4.6 Ontario archives developing or revising their acquisition policies should do so in accordance with this Provincial Acquisition Strategy and in recognition of the collection mandates of other Ontario archives.

4.7 Ontario archives reappraising and de-accessioning archival materials should do so in accordance with this Provincial Acquisition Strategy and in recognition of the collection mandates of other Ontario archives. 

4.8 Ontario archives acquiring, reappraising and de-accessioning archival materials should take into consideration donor wishes in relation to the records, as well as any legal requirements which may apply.

4.9 Ontario archives in the same location or region or with overlapping thematic acquisition mandates are encouraged to develop cooperative acquisition strategies.

The AAO Executive, via the IDC, will provide a forum to discuss any issues which may arise in relation to the application of the Strategy.  


The collections mandate of an archival institution may be partially or completely defined in legislation. In the absence of legislated responsibility, it is the responsibility of individual institutions to define their collection mandates for the benefit of this strategy.

5.1 In general, Ontario archives acquire archival materials from: 

Their sponsoring body and its predecessor body/ies.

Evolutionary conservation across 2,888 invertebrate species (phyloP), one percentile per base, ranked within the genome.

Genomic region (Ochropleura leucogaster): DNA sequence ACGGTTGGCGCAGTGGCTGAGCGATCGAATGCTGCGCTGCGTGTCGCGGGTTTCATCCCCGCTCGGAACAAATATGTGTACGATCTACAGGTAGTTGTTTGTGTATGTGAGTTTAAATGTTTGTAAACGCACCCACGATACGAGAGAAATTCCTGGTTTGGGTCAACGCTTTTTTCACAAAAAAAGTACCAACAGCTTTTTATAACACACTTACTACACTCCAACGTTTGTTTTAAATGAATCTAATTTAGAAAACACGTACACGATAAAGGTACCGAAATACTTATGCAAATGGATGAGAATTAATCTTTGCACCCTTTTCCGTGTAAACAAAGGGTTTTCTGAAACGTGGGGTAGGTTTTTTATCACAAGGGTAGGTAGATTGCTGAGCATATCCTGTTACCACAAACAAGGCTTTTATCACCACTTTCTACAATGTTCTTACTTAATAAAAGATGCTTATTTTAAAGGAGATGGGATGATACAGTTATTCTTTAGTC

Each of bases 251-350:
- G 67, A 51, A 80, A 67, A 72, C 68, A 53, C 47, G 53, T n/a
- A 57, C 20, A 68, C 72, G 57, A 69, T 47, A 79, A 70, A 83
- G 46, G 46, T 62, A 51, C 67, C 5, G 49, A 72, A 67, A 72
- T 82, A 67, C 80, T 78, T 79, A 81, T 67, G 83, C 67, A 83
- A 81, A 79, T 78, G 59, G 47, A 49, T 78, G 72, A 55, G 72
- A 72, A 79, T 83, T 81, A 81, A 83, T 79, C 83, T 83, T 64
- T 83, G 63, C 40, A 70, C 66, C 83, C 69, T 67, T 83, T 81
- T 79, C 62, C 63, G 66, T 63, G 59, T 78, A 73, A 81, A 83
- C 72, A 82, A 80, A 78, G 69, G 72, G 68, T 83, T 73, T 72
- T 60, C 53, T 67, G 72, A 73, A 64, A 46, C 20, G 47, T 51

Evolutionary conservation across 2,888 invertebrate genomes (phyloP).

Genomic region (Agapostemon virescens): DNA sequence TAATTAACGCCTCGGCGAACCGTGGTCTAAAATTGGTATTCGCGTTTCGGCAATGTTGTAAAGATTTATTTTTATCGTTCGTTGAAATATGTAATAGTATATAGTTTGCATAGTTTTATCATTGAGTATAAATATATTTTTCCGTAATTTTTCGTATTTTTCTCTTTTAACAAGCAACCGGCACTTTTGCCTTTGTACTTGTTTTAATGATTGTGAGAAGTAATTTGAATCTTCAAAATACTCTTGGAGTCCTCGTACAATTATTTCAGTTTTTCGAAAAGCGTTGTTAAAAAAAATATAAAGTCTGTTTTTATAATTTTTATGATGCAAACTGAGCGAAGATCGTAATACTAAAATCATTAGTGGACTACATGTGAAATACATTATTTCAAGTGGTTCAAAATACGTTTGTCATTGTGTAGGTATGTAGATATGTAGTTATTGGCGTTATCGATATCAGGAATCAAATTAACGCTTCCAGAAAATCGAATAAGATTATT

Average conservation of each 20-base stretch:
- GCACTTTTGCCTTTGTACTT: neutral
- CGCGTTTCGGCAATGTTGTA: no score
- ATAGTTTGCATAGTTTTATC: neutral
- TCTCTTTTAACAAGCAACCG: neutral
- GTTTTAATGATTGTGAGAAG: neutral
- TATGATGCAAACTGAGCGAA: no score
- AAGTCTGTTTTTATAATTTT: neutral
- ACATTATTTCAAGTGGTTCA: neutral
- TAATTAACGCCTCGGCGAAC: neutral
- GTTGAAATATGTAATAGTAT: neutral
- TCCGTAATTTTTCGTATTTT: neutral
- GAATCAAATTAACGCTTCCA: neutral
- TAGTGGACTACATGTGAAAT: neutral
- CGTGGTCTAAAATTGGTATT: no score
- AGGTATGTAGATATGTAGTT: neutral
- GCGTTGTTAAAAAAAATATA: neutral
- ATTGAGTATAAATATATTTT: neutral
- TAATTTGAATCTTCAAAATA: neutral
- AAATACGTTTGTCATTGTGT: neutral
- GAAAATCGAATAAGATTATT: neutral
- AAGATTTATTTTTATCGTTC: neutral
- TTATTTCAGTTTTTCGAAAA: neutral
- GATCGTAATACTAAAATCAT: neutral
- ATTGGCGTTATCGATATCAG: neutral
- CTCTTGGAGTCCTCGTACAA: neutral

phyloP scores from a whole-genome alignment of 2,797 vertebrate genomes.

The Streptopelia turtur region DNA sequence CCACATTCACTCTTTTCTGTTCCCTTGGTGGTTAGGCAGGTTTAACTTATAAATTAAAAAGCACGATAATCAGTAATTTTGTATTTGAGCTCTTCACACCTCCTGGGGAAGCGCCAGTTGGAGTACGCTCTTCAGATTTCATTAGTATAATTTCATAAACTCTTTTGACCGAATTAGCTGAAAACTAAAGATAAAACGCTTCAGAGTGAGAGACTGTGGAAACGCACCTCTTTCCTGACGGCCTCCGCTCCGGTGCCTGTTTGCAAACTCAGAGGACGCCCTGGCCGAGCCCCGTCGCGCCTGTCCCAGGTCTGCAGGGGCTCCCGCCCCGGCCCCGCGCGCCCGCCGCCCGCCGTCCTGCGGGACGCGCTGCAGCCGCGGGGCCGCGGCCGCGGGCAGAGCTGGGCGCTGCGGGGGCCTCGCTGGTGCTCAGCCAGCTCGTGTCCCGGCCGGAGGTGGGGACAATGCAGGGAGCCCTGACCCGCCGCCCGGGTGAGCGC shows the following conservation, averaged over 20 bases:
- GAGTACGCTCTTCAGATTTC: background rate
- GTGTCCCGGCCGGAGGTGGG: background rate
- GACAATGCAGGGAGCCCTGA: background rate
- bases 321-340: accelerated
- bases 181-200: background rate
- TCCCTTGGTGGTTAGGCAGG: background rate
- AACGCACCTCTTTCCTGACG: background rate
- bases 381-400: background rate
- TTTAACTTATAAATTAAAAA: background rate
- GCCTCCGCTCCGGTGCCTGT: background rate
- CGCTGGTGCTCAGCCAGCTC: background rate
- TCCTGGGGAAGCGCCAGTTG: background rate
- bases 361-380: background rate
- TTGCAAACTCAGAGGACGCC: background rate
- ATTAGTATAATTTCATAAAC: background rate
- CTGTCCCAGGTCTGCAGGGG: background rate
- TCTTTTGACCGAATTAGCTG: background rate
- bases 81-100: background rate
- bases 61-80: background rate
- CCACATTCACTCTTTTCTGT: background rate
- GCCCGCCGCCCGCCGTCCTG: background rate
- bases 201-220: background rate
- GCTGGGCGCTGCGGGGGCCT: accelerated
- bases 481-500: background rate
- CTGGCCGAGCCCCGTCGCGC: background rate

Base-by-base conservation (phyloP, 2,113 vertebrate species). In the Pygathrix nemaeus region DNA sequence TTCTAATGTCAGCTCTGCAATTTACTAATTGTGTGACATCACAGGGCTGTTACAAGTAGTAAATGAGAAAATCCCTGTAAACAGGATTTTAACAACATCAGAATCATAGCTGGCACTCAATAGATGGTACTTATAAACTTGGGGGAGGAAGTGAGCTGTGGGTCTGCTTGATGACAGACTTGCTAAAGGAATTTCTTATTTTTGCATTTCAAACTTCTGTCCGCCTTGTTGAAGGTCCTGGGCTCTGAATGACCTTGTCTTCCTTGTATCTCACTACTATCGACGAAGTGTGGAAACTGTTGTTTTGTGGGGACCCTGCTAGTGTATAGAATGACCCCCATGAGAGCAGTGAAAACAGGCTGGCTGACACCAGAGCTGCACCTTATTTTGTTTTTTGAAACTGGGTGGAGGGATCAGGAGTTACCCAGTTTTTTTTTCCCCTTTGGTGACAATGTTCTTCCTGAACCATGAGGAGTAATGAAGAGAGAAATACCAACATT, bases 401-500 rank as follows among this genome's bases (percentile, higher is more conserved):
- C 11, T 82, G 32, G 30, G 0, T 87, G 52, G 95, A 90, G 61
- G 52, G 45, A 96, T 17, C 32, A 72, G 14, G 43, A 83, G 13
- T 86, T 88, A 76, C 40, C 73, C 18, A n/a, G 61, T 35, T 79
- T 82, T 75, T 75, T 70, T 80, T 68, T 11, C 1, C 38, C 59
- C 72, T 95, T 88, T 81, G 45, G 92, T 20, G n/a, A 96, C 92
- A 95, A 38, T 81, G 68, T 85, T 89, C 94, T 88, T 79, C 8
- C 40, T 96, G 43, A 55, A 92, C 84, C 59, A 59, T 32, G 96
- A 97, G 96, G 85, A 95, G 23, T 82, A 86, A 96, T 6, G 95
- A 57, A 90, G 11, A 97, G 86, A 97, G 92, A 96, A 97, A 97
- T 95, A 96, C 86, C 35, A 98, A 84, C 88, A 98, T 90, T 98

Organizations and individuals associated with the sponsoring body e.g. government departments, school boards and schools, etc.

Corporate bodies which are provincial, local or regional in scope or whose records fall within thematic acquisition mandates, which may be local, regional or provincial in scope. 

Ontario individuals and families whose activities are provincial, local or regional in scope or whose records fall within thematic acquisition mandates, which may be local, regional or provincial in scope. 


What Are Archives?

An archives is a permanent establishment dedicated to:

    • appraising, selecting and acquiring the archival records of its sponsoring institution (normally its primary goal) and/or the archival records of corporate bodies, families or individuals relevant to its sponsoring institution or to a defined community or thematic interest;
    • conserving the archival records or the information acquired;
    • arranging and describing the archival records according to accepted archival principles;
    • making the archival records available for continuing use under defined conditions by the sponsoring institution and by the public.[1]

For all other associated definitions, please refer to the glossary (PDF) in Appendix D of the Rules for Archival Description.


[1] Canadian Council of Archives Institutional Guidelines for Archives, 2001